from The American Heritage® Dictionary of the English Language, 5th Edition.
- noun plural Long bloomers formerly worn as underwear by women and girls.
- noun plural Chiefly British Panties.
- noun plural Full breeches gathered and banded just below the knee.
from The Century Dictionary.
- A contraction of knickerbockers. Also used adjectively, in the form knicker: as, a knicker suit.
from the GNU version of the Collaborative International Dictionary of English.
- noun plural The name for a style of loose-fitting short trousers, gathered in and ending at the knees; smallclothes; called also
- noun plural British Underpants, especially of women; panties.
from Wiktionary, Creative Commons Attribution/Share-Alike License.
- noun colloquial, rare
- noun UK, New Zealand
- interjection A mild exclamation of annoyance.
from WordNet 3.0 Copyright 2006 by Princeton University. All rights reserved.
- noun trousers ending above the knee
- noun underpants worn by women
from The American Heritage® Dictionary of the English Language, 4th Edition
from Wiktionary, Creative Commons Attribution/Share-Alike License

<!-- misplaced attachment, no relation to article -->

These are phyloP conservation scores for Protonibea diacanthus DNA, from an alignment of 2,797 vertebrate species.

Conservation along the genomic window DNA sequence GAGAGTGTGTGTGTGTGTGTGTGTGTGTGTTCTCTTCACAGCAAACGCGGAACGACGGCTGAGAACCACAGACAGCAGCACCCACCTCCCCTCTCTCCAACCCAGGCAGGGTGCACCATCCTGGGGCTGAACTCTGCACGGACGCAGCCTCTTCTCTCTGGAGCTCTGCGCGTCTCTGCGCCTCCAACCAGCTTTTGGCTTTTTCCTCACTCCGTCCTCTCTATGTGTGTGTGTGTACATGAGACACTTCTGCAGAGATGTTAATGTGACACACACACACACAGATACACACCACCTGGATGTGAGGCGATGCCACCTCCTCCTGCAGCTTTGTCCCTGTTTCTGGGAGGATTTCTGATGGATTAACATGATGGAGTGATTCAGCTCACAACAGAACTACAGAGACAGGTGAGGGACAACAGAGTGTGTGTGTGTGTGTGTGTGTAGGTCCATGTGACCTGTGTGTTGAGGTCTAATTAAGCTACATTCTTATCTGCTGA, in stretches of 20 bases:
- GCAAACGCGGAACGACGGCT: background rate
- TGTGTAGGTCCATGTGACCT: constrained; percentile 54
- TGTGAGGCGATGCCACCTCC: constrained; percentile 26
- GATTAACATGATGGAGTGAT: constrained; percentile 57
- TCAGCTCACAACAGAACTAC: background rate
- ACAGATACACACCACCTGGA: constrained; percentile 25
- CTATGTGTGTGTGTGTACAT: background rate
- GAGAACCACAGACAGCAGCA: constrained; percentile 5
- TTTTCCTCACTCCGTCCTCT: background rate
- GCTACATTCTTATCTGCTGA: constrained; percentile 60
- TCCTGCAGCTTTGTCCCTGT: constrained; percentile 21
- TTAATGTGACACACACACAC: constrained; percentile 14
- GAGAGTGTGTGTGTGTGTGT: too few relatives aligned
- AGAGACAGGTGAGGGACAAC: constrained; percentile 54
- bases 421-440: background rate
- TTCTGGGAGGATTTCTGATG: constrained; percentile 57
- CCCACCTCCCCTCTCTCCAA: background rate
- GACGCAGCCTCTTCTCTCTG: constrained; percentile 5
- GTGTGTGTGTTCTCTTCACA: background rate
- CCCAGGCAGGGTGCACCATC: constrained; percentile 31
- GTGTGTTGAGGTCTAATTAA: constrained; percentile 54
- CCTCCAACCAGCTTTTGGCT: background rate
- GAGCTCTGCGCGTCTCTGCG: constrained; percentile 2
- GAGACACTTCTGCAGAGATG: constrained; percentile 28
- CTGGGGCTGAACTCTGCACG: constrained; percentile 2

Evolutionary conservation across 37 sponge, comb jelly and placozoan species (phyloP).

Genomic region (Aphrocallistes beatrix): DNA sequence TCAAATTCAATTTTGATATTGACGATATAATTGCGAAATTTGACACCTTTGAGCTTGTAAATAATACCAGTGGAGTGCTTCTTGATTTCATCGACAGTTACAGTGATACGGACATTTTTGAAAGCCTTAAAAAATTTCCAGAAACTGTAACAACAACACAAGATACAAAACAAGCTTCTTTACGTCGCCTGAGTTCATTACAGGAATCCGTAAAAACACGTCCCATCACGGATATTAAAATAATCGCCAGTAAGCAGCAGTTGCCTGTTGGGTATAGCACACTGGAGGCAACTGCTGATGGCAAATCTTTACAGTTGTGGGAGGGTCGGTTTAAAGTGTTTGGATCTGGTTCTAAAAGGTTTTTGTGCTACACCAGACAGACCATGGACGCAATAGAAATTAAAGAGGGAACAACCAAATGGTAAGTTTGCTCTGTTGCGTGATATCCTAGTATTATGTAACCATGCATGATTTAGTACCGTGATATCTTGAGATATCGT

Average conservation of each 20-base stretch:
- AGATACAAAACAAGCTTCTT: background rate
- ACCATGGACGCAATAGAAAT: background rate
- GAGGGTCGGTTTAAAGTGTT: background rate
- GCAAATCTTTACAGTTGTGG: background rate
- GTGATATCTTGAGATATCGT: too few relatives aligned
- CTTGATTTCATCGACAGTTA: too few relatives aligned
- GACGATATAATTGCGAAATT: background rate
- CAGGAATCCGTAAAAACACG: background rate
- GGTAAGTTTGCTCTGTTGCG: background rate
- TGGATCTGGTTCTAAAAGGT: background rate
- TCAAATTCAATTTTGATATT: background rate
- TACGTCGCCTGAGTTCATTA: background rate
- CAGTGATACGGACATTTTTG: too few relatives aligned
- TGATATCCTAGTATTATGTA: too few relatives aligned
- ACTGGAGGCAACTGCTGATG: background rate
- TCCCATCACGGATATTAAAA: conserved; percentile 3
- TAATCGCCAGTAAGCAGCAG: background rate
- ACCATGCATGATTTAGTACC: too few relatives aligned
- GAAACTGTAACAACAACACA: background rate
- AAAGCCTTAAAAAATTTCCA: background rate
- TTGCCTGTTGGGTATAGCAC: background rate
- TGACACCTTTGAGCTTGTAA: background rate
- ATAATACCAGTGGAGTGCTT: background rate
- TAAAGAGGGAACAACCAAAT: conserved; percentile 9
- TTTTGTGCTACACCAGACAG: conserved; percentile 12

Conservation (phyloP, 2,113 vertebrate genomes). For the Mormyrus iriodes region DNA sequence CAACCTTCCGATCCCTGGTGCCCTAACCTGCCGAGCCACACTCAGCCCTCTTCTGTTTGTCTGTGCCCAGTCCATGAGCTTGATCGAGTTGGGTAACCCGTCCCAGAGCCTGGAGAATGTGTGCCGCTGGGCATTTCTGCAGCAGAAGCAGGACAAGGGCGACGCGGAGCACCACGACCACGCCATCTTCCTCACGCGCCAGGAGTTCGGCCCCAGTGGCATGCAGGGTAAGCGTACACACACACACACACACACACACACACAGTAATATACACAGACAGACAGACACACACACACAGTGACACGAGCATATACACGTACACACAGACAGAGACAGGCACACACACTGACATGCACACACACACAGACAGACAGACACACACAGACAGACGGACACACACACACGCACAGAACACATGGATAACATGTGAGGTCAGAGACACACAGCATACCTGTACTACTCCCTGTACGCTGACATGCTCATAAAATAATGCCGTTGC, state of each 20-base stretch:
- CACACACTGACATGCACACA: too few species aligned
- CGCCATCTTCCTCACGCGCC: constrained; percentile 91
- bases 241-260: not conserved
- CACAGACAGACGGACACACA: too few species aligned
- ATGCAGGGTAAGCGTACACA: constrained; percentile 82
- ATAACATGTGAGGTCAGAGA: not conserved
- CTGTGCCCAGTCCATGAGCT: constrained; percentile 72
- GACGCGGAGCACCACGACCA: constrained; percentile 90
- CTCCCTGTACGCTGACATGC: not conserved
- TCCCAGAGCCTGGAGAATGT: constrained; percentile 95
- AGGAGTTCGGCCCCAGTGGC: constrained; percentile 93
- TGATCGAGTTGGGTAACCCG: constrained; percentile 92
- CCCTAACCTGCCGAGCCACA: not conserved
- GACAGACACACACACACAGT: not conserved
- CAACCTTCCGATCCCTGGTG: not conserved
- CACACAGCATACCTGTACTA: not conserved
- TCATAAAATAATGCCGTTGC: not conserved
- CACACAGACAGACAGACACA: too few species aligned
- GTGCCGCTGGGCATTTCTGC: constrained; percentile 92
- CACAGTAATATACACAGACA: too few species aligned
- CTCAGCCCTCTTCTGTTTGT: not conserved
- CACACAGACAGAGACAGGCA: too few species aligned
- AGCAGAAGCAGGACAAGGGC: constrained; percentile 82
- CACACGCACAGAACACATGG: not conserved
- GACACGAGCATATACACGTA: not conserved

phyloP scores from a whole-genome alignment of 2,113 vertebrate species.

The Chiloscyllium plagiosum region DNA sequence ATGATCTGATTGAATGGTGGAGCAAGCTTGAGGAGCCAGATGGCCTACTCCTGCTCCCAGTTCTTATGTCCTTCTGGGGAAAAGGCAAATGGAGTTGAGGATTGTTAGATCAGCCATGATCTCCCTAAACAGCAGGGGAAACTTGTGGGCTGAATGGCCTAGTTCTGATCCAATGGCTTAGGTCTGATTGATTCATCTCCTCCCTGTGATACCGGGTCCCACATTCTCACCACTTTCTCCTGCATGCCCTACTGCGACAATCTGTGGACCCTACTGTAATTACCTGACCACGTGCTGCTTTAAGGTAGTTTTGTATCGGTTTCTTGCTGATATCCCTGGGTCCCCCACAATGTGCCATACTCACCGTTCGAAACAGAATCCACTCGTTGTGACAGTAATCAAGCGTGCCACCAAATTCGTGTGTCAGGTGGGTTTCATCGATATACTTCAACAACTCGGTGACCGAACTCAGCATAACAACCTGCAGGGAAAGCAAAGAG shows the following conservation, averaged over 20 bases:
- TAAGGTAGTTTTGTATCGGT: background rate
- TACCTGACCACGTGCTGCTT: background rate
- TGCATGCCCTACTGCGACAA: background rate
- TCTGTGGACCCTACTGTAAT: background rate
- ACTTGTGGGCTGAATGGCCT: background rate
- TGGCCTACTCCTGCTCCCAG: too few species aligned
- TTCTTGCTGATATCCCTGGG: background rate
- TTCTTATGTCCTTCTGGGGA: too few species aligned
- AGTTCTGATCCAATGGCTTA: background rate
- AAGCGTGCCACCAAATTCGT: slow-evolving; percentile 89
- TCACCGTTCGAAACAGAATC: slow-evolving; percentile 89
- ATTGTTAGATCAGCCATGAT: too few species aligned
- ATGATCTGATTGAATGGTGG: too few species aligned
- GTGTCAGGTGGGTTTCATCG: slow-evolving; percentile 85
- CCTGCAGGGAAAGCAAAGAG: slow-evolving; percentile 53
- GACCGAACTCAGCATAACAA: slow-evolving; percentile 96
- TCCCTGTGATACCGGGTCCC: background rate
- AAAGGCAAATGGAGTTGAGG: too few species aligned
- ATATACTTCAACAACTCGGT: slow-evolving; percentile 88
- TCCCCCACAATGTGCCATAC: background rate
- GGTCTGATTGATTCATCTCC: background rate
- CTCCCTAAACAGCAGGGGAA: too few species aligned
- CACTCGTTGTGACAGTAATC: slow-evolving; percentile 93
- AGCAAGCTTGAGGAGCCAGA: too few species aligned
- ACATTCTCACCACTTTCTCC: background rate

Happy to see the tradition of Hannah Spearrit in her knickers is being continued. #primeval The Egyptian stuff ... wince.
PS I had a look for a picture of aman in knickers by way of humour. .yeeeesh, Bough was clearly not alone in his peculiar predelictions.
I agree that anyone who used the term underpants to describe french knickers is not portraying your “voice” properly to the average american.
Though I don't quote lyrics in this chapter, the song they dance to in their knickers is called Sway and it's the Julie London version.
In Britan (& Ireland) knickers is used as a term for everyday underwear (i.e. cotton etc) while French Knickers denotes a totally unique style, shape and allusion.
Would it be fair to say she is a pig in knickers?? on December 21, 2007 at 3: 24 pm | Reply Stocking
I think that buying coloured knickers is perhaps a metaphor for my larger state of mind at the moment.
For his final event, Lodwick competed in knickers, a Norwegian ski club sweater and a necktie.
On these journeys, it was his custom to dress in knickers or shorts and to go into remote villages and other places not usually touched by people on a grand tour.
On being paparazzied: "I don't want to fall over; I just want to get to my car, because if I fall over, someone's going to shove a camera lens up my skirt and get a picture of my knickers, which is kind of not cool."